- There are things you HAVE to do, to get ahead (I have a certain level of sympathy for this one: sometimes it CAN be a good idea to pay lip service to what someone else wants to get through a door. So, generally speaking, yes: authors SHOULD probably use “proper” punctuation and grammar, but then the likes of Irvine Welsh have put paid to that always being the case.  When it comes to screenwriting, I would probably not recommend Bang2writers don’t follow industry standard screenplay format for their specs, either … But then again, based on my own script reading experience:

i) How many shitty-looking screenplays with great stories have I put through in the last decade or so? A LOT.

ii) How many fantastically formatted screenplays have I put through that have otherwise rubbish storytelling? ZERO.

‘Nuff sed, maestros.

- You HAVE to have a beginning, middle and end (But do you? What counts as the “beginning” or the “end”? Do they have to be in THAT order? What is backstory? What is “present” and what is “future”? Time is malleable in storytelling: prequels, origins stories and reboots demonstrate this even more)

- Anyone who says otherwise to the above wants to keep new writers out (A million times, NO: in an industry where unique and fresh voices are PRIZED, the worst thing a writer can do is play it safe and sound like everyone else in the spec pile).

So no, there are not RULES or REGULATIONS to writing and we cannot include “craft” in that either. It boils down to this:

Everyone wants a good story, well told.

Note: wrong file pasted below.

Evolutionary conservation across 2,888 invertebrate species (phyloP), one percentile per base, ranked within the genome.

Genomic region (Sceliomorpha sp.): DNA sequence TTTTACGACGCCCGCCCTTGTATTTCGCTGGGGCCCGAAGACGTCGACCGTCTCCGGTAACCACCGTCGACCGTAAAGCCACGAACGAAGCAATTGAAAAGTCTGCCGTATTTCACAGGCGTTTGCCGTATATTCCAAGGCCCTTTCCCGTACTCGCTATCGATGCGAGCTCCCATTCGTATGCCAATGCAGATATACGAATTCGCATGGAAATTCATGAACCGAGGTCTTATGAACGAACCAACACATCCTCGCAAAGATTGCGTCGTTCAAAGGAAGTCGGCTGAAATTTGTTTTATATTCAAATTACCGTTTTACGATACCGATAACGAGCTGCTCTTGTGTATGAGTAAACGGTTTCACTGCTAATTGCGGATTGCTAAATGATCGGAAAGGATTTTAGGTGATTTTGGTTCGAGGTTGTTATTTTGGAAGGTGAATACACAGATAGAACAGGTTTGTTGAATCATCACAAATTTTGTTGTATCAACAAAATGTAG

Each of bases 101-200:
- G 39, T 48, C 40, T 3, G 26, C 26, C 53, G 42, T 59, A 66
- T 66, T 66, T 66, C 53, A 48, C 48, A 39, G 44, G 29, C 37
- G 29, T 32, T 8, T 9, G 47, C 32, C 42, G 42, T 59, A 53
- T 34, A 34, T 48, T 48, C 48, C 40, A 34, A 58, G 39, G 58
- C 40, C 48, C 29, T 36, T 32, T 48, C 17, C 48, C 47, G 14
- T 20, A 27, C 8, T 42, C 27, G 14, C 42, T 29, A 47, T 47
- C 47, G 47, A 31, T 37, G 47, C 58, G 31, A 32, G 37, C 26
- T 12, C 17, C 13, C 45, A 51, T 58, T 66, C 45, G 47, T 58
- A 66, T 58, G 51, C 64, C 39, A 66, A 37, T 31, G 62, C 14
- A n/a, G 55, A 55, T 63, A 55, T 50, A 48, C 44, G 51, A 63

Writers sometimes ask for “the recipe” for the above. But make no mistake: there isn’t one.

However, from chatting with industry pros, I’d say their wishlists for finding great stories in the pile are comprised of:

– A bombproof central concept

– Great characters

– Great structure

– Knowing who your audience is (and why)

– Plus the writer’s own unique way of telling that story.


Oh – and don’t forget, you can do that however you want!!!

So, to hell with the writing “rules”. That’s the BS that will keep you down. Get out from under this illusion and kick some storytelling ass.

Don’t Forget …

The Early Bird* price has been extended for my next class at Ealing Studios this June (13/14TH 2015), BREAKING INTO SCRIPT READING.

This is an intensive two-day workshop that breaks down the art and craft of reading scripts to help improve your own writing, to also improve your feedback for other writers and most importantly, to earn you money as a professional reader. *Early Bird price of £89 ends April 19th, so hurry!!  BOOK HERE.

Like this post? Then please check out my books, HERE and share on your social media profiles. Happy writing!

Manuscript on typewriter machine

1) Laurie Halse Anderson

“Revision means throwing out the boring crap and making what’s left sound natural.”

2) Neil Gaiman

“The best advice I can give on this is, once it’s done, to put it away until you can read it with new eyes. Finish the short story, print it out, then put it in a drawer and write other things. When you’re ready, pick it up and read it, as if you’ve never read it before. If there are things you aren’t satisfied with as a reader, go in and fix them as a writer: that’s revision.” 

3) Elmore Leonard

“If it sounds like writing, I rewrite it.”

4) John Irving

“And I think what I’ve always recognized about writing is that I don’t put much value in so-called inspiration. The value is in how many times you can redo something.”

5) Dorothy Parker

“It takes me six months to do a story. I think it out and write it sentence by sentence–no first draft. I can’t write five words but that I can change seven.”

6) E.B White

“It is no sign of weakness or defeat that your manuscript ends up in need of major surgery. This is common in all writing and among the best of writers.”

7) Truman Capote